The wax creations will be unveiled this month at the London museum and can walk, talk and interact so guests can "feel as if they are really meeting" the royals, according to the Madame Tussauds website.

                                                                                                                                                                                                                       
 

Cages or enclosures?

Democratic U.S. Sen. Jeff Merkley of Oregon said in his visit to a border patrol facility in McAllen, Texas, he saw hundreds of immigrant children "locked up in cages" made out of fencing topped with wire and nets, which the Trump administration disputes.

Were they cages?

An administration official told The Washington Post they are not. The processing locations keep children no more than three days and does use barriers to separate them by gender and age groups "for the safety and security of all minors in the custody," the official told the Post.

Photos obtained by the Post, taken by the McAllen Monitor and Democratic U.S. Rep. Jim McGovern of Massachusetts in 2014, show the fences and appear to show a thin mesh netting on top, the Post said, adding the covering is difficult to discern from the photos.

Nearly 50,000 families were apprehended at the U.S.-Mexico border between October and April. The number of immigrant children separated from their parents has been on the rise due to President Donald Trump's zero-tolerance policies, the Post reports.

Meanwhile, a photo of a toddler crying inside a cage making the rounds on social media is not an immigrant child in custody, according to Snopes.com.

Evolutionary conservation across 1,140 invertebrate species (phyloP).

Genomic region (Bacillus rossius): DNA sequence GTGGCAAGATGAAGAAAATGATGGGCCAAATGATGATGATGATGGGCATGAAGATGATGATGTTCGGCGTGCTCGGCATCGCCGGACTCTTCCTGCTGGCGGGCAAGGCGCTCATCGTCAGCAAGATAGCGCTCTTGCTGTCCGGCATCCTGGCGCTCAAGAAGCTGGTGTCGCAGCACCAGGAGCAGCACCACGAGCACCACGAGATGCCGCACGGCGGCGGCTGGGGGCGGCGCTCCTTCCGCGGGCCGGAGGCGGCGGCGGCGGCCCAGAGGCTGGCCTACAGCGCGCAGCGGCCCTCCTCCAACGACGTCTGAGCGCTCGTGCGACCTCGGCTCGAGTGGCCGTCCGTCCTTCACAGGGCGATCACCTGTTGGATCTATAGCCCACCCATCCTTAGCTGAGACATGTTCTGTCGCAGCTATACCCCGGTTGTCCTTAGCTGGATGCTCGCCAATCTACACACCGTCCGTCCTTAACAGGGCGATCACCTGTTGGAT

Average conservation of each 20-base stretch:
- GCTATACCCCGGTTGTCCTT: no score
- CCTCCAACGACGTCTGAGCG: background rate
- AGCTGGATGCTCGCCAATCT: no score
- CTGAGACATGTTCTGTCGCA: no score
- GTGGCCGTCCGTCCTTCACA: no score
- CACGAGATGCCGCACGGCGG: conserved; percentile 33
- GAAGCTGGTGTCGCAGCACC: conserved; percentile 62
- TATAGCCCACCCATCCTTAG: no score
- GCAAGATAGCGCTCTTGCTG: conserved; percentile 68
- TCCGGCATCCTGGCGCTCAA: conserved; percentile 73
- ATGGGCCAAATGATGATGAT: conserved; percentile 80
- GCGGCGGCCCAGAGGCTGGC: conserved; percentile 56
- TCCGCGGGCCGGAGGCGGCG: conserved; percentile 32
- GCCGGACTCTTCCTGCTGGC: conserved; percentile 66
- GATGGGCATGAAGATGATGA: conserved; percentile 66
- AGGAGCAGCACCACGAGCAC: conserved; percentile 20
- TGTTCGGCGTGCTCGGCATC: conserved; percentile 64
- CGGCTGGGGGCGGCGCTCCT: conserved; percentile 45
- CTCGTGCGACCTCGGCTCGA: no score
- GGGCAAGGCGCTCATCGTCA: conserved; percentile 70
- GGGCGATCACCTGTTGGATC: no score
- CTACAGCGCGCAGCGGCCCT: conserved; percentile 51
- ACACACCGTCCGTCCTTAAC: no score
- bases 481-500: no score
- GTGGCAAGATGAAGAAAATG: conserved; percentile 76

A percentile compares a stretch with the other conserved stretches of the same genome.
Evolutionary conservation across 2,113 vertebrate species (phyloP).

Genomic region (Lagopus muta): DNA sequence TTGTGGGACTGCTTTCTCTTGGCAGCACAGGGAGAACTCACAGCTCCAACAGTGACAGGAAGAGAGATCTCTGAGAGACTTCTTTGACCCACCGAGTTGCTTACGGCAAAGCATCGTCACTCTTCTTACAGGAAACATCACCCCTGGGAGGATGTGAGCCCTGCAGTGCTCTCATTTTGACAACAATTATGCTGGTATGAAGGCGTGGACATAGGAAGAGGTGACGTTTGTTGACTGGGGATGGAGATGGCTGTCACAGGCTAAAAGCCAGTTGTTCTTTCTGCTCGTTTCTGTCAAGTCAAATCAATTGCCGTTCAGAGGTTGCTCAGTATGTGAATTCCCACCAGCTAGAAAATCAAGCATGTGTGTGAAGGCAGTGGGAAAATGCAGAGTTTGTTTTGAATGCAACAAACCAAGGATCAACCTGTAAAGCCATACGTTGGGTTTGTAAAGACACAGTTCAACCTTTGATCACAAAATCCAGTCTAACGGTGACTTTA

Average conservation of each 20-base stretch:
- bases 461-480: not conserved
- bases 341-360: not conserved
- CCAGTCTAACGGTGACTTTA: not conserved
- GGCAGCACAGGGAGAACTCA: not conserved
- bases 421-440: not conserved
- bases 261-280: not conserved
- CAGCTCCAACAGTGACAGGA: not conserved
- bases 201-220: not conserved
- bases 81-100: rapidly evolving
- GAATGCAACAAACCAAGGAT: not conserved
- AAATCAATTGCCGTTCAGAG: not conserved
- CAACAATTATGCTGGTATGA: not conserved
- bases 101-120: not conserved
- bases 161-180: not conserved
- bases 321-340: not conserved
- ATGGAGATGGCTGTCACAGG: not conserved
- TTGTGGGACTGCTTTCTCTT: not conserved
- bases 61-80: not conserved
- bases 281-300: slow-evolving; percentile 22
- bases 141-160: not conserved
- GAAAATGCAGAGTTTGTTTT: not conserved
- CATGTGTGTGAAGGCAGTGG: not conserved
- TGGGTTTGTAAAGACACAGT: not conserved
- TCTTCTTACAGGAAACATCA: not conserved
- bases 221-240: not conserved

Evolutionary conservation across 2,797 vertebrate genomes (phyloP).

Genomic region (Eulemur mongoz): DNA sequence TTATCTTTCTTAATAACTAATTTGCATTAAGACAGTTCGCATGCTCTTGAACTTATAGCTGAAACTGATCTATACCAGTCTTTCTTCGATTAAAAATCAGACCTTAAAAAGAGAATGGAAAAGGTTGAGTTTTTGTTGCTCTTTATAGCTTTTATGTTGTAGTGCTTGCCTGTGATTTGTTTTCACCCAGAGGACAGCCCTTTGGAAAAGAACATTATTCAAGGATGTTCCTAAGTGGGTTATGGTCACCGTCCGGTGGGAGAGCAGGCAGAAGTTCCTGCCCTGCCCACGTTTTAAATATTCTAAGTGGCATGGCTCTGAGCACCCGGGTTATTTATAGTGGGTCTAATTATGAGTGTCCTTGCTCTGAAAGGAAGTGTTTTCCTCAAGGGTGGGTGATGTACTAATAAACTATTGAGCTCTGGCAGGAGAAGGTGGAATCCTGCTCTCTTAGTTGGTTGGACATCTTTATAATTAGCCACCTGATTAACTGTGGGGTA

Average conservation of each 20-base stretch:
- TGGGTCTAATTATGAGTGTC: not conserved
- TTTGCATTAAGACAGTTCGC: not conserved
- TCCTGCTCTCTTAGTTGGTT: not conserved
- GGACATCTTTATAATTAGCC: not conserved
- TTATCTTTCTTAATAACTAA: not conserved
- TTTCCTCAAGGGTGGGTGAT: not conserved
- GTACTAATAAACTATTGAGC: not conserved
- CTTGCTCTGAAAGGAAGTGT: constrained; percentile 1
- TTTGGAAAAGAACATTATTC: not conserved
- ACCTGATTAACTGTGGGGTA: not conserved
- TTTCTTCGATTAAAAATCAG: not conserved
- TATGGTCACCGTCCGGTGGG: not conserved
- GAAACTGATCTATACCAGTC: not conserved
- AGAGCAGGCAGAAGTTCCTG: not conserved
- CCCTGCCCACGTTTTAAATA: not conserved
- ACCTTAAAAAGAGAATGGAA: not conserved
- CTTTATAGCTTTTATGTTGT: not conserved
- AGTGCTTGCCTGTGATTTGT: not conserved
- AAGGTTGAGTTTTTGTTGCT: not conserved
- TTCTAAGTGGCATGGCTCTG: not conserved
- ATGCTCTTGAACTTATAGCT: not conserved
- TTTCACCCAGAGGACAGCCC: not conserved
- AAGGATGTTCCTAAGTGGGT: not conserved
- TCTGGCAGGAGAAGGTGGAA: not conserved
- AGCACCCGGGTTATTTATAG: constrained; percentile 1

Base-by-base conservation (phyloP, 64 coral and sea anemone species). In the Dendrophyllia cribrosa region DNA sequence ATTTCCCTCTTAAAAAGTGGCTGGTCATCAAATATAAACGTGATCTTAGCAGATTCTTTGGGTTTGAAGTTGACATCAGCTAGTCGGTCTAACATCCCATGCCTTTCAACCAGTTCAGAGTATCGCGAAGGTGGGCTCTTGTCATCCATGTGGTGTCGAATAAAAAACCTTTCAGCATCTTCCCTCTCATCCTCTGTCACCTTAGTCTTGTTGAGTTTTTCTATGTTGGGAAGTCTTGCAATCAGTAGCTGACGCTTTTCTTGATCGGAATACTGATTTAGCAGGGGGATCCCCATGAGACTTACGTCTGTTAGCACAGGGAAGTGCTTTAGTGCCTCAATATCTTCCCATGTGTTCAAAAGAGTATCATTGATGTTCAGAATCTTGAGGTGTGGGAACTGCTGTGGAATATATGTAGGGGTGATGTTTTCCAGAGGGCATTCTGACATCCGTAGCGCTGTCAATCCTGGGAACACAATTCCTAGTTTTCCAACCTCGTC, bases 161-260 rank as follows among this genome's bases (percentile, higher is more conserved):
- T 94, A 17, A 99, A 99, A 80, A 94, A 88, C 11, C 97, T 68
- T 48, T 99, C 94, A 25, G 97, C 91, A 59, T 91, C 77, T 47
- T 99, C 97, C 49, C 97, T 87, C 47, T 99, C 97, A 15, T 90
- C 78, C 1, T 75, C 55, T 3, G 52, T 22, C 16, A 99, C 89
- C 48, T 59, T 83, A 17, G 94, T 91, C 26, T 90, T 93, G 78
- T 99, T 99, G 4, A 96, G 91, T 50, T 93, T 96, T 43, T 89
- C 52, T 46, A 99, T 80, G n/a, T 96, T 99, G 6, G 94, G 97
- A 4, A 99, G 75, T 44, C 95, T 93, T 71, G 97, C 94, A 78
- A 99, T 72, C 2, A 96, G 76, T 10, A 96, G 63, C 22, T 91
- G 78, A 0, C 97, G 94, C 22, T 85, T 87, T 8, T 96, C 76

The image of the young boy clutching the bars and sobbing has been matched with a caption stating the child was detained by U.S. Immigration and Customs Enforcement officials.

The photograph is actually from an earlier protest rally at Dallas City Hall in Texas against the Trump administration's policies that separate immigrant children from their parents. The boy is in a mock cage that was part of the demonstration. Another photo from the event shows the same boy walking outside the "cage."

False arrest

A Florida police chief claimed his department had a 100 percent arrest rate for burglaries, but now he and two officers are accused of framing a teenager to get the perfect score.

Former Biscayne Park Chief Raimundo Atesiano and officers Charlie Dayoub and Raul Fernandez are charged with civil rights violations, according to The Washington Post.

Atesiano is accused of having the officers arrest the teen even though he knew there was no evidence to back up the charges, the Post said. Authorities say Fernandez agreed to write and notarize the false narratives and Dayoub signed the affidavits.

Atesiano wanted to tout the arrest record at a town council meeting in 2013, according to the Post.

• Bob Oswald is a veteran Chicago-area journalist and former news editor of the Elgin Courier-News. Contact him at boboswald33@gmail.com.